Army-Navy Rivalry: A History

Chris Champitto - College Football Contributor

The Army Navy game has many historic moments and traditions. 

In a sport that celebrates pageantry and passion, this days stands above all else. Beginning with a show of service and sacrifice, a sea of blue-coated Midshipmen will fill the field in perfect unison. Followed shortly after, in an equal show of precision, a field of grey-suited Cadets take their place. The Brigade of Midshipmen and the Corps of Cadets, sharing this field as they will many others around the world.

This is the only game where everyone playing in it, is willing to die for everyone watching it, and since 1890 the Army Navy game has embodied the timeless commitment of a group of young men and women to the nation and the ideals that both academies serve. War heroes, presidents, and Heisman Trophy winners have all graced this stage. Enemies for a single day who know their calling will unite them when they leave the field, just as their stories do wherever in America they began. We must never forget how it all starts for them, never forget what it takes to decide, as a kid, that your life is going to be about more than just yourself.

From the very beginning it has always started the same way. Across generations. across eras, they've gotten word that they have been chosen, to sacrifice, to dedicate, to serve. They've headed off to West Point, and to Annapolis. It take a certain kind of kid to commit to these institutions, and now, today in a football game, we celebrate the courage of every man and woman to ever make that commitment. Today we look back at some of the key historic moments in this storied rivalry.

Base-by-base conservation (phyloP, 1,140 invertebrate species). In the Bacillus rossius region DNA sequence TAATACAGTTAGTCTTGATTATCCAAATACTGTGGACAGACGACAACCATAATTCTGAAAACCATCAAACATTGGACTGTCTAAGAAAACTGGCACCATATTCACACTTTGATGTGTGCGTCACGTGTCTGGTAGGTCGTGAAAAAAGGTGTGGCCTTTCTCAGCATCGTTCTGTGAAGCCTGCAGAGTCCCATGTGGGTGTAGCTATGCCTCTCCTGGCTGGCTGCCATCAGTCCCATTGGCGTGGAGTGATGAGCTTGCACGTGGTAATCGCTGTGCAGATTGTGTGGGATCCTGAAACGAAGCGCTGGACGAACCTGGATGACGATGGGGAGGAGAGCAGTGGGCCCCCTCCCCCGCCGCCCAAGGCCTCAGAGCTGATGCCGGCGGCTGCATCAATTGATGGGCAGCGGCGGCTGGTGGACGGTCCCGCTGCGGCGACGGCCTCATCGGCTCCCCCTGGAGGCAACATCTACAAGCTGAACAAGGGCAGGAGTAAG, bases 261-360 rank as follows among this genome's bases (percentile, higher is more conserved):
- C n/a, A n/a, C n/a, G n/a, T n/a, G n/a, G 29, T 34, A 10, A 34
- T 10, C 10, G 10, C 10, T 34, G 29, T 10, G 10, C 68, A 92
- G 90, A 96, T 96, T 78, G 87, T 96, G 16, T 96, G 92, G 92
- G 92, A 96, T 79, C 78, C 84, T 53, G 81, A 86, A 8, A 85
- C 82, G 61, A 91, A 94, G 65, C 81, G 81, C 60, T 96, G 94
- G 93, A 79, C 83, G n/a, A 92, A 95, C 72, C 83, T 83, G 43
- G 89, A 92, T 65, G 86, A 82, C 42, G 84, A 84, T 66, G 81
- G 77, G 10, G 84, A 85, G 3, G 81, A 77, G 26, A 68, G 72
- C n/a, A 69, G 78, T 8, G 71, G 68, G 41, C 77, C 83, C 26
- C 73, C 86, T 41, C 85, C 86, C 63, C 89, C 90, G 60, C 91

No remember 29, 1890 was the date that began the greatest rivalry in American sports. The Midshipmen of the United States Naval Academy all chipped in 52 cents to travel to West Point for the first Army Navy game and Navy would go on to win 24-0.

In 1901 President Roosevelt attended the game starting a presidential tradition. During halftime Roosevelt walked across the field to switch seats to the other academies side. This tradition has continued as 9 sitting presidents have attended the game as of 2018. 

The 1926 game, featuring an undefeated Navy team and an Army team with a sole loss to Notre Dame, would dedicate Soldier Field in Chicago and was played in honour of all those who lost their lives fighting in World War I. An estimated 110,000 fans watched the game that played late into the winter night. Eventually the game would be called a draw at 21-21. At the time the Cadets held a winning record against their Brothers-in-arms 15-12-3.

From 1944-1946 many schools chose to suspend football activities due to the second World War, but both Army and Navy elected to not let the war dictate their everyday lives. in 1944 and 1945 Army and Navy would enter the game as the number 1 and number 2 team in the country, respectively.  The 1944 match-up would be dubbed the "Game of the Century" and would be played shortly before the legendary Battle of the Bulge. Army would win 32-13 and would go on to win three consecutive National Championships.